“Is Political Representation Enough to Improve Women’s Rights? The Rwanda Paradox Proves Otherwise”

Angelique  Twagiramungu,  a  participant  of  the leadership and public speaking training  and  member  of  the  National  Women`s  Council  in  Rwanda.  Photo:  UN  Women

Rwanda has the highest percentage of female parliamentary participation in the world. Yet, many women leaders still find their competency questioned and their political influence limited.  Photo: UN Women

In today’s world, where women are still severely underrepresented in politics, electing and appointing more women to high-ranking government positions is often presented as a direct path towards advancing women’s rights. Yet, in contrast to this idealistic notion, increasing women’s representation does not automatically ensure better living conditions for the majority of women and girls in the country, nor does it mean that female leaders will be readily accepted into their new roles by their male counterparts and society at large. Such resistance is often the case in developing countries where traditional gender norms persist, and women are discouraged from participating in the public sphere.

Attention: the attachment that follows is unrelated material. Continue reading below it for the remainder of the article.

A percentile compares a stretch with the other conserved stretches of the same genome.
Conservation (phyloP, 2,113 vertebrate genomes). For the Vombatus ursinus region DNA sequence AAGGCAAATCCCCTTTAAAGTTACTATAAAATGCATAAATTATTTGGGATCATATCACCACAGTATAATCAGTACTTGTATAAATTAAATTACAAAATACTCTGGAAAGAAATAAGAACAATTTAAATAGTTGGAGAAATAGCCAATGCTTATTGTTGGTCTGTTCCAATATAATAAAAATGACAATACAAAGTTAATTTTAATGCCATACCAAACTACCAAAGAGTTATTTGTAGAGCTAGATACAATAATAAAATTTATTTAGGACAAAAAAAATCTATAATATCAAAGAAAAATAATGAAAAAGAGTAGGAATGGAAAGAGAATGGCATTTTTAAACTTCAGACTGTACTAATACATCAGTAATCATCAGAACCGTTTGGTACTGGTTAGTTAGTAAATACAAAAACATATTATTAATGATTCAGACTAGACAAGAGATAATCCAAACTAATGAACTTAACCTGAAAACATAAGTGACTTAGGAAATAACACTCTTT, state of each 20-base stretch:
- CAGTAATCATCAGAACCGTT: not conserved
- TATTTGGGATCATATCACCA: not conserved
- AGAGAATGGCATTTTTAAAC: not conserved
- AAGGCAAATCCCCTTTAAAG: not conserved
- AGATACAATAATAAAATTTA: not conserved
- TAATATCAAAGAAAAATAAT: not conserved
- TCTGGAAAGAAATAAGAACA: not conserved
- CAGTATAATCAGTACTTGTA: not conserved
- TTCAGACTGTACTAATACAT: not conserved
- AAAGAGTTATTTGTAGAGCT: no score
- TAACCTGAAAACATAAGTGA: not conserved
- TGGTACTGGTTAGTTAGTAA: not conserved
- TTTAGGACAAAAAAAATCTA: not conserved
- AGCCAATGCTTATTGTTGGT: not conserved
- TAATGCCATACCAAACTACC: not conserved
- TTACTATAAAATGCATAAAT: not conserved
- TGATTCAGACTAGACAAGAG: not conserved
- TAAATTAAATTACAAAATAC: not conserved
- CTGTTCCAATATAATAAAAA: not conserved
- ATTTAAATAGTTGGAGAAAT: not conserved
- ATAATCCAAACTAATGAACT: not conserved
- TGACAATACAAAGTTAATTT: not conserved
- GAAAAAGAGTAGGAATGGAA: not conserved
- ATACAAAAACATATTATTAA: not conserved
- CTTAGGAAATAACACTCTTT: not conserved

Take Rwanda for instance. Despite having the world’s highest percentage of female representation in government, most Rwandan women still do not enjoy equal rights or treatment, and women leaders struggle to exercise true political influence. This discrepancy between women’s political representation and women’s actual rights has been fittingly referred to as the “Rwanda Paradox.” Surveying the challenges Rwandan women continue to face in daily life reveals that advancing women’s rights involves much more than simply involving them in political processes.